Why is this a good idea? Well, when you have an independent team review your code, you get the benefit of having a fresh perspective.. and often times, an independent team can be much more critical and provide an honest assessment in a very short period of time. This is especially true if they have a lot of experience with the technology. For example, PLANET ARGON has been conducting code audits on existing projects for over two years. We’ve designed a process for checking existing code bases for mistakes that we’ve either made ourselves in the past or found in other projects that we’ve reviewed.

In fact, our process currently walks us through the following areas of your Rails application.

  • Security of the application
  • Privacy of users’ personal data
  • Adherence to the conventions of the Ruby on Rails framework
  • Scalability of the application
  • Performance of the application and data model
  • Testing framework and process
  • User interaction (when applicable)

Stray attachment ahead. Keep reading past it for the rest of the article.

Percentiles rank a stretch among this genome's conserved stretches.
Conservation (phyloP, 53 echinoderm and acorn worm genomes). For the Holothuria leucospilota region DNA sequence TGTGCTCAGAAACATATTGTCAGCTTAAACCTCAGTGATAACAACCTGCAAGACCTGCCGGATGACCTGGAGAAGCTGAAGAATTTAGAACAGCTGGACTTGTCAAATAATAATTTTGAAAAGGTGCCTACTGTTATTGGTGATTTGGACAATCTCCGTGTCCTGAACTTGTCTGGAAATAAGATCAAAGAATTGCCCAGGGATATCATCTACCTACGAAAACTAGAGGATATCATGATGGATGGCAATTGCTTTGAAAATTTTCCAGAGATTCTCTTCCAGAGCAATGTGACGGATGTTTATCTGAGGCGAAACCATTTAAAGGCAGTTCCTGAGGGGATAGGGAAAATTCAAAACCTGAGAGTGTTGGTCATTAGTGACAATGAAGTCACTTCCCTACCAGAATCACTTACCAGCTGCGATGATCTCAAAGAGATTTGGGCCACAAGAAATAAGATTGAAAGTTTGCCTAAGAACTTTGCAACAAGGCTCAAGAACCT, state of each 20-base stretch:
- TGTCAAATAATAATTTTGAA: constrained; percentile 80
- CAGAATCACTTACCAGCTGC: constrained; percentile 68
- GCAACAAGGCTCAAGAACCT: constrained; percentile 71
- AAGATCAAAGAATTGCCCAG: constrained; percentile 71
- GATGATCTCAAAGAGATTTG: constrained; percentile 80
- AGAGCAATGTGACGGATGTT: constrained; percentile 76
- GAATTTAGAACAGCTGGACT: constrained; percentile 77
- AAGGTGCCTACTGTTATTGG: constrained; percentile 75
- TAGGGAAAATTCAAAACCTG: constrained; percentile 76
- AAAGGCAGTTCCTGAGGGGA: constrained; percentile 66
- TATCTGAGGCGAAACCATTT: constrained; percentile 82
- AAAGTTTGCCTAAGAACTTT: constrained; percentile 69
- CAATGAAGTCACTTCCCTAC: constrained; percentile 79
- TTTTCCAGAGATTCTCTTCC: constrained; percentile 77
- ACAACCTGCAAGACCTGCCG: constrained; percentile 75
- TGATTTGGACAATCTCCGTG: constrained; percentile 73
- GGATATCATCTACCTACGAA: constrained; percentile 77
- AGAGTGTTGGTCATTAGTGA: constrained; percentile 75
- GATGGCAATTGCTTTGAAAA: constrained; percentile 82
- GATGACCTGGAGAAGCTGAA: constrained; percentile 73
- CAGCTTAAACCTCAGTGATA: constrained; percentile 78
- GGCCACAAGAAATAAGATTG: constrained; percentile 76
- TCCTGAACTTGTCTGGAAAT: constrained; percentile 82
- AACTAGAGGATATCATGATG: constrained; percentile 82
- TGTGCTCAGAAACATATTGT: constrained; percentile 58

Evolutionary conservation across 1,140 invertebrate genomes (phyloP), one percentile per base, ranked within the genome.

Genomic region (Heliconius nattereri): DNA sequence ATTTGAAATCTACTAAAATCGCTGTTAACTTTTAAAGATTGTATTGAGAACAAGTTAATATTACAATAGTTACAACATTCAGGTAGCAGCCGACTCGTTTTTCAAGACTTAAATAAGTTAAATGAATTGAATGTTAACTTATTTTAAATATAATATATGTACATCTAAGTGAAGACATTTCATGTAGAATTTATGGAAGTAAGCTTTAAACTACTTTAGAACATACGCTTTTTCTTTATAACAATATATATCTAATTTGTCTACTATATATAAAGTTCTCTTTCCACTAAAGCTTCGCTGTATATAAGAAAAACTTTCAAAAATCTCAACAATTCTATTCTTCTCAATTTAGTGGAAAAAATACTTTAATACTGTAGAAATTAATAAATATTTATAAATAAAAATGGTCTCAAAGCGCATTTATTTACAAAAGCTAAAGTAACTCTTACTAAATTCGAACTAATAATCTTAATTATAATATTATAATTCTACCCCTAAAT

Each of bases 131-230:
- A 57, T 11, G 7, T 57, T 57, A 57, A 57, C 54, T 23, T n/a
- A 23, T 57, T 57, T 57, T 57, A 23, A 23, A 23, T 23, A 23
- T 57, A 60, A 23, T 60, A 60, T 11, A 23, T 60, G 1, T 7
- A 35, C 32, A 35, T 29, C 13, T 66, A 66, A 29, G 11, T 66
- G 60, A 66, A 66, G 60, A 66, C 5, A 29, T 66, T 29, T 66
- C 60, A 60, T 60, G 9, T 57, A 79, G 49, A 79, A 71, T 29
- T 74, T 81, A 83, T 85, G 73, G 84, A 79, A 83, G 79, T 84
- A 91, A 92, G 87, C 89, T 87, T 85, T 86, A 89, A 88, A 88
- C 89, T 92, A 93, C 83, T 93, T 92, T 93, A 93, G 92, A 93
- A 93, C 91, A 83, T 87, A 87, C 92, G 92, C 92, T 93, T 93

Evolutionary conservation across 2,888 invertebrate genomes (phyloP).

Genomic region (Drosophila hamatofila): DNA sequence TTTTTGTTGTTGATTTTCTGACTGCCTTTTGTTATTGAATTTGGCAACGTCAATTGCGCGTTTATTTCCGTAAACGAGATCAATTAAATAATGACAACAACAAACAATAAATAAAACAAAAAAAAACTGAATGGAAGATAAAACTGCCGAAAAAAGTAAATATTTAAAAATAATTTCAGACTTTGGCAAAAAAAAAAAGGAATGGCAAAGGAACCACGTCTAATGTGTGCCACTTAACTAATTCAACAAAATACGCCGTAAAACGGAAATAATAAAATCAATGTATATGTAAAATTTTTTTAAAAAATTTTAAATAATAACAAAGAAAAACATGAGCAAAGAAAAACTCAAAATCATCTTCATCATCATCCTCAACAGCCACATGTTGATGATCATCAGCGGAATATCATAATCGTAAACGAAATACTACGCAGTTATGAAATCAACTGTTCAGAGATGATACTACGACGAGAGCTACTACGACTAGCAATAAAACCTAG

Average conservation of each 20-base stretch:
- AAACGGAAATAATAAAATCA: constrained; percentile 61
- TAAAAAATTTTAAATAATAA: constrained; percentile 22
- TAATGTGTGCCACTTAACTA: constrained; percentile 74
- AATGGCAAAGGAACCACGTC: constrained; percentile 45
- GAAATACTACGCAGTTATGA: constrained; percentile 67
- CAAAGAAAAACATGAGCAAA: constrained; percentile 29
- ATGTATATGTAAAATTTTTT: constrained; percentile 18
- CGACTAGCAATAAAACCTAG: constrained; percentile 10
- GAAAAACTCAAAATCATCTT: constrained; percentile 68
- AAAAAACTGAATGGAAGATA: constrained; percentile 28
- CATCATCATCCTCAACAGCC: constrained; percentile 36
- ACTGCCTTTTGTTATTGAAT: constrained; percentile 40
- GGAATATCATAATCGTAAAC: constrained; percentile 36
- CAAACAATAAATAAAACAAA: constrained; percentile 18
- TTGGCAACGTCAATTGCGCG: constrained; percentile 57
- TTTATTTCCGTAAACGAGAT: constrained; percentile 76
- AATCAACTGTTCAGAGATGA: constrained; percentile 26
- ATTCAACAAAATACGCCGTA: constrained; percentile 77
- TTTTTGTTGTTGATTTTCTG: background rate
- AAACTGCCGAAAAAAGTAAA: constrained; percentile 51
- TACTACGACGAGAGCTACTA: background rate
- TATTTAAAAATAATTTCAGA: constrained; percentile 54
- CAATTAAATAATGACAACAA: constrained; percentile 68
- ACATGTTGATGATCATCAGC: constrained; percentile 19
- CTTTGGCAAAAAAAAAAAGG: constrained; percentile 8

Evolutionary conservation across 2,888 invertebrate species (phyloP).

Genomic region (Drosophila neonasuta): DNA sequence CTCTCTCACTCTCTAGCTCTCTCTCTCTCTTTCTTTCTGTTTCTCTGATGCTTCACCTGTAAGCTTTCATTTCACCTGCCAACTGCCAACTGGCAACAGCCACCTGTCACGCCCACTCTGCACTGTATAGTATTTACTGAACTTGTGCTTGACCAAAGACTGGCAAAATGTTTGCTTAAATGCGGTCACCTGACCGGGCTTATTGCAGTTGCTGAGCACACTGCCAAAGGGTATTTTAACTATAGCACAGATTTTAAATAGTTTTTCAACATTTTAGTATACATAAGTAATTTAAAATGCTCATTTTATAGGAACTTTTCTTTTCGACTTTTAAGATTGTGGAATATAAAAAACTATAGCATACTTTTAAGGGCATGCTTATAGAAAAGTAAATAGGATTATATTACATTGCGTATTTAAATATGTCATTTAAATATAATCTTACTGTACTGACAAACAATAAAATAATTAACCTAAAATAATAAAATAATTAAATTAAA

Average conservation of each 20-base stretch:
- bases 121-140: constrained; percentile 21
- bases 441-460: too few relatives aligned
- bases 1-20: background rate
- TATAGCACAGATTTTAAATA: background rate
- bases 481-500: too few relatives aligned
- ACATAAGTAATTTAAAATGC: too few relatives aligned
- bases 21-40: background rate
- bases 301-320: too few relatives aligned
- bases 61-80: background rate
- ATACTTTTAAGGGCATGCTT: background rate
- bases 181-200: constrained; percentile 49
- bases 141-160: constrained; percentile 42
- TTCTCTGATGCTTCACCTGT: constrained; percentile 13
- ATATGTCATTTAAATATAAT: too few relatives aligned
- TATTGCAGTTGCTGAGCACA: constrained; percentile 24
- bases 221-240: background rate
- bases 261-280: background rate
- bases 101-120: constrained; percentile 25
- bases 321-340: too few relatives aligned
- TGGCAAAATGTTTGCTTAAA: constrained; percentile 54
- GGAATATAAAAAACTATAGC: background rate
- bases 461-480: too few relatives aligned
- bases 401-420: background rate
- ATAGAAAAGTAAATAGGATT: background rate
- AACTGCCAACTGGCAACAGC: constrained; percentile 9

• Information Architecture
  • Model-View-Controller (MVC) implementation and organization

Not only does this process provide you with our analysis, but we also provide you with our advice as to where your development team should focus their attention next. If your team is lacking experience in the areas that we recommend they focus on, we’re also here to help them through this with our consulting services. We’re currently assisting several Rails development teams with their testing process, refactoring, user interaction design, optimizing their site, improving their deployment strategy, and plan the implementation of new features.

In general, most freelancers and firms could/should provide you this service, but it should not be performed by your existing development team. They have a bias towards their process and this is your chance to get a second (or third) opinion on the work that you’ve been paying them for. If you’re spending several tens/hundreds of thousands of dollars into this product, an independent review of your investment should be something to seriously consider.

There are several different scenarios that could lead you to deciding to have an independent firm perform a code audit. In fact, I’d encourage you to always get an outside perspective of your team’s work.

You can learn more about our Ruby on Rails Code Audit service on our website or by giving us a call at +1 877 55 ARGON.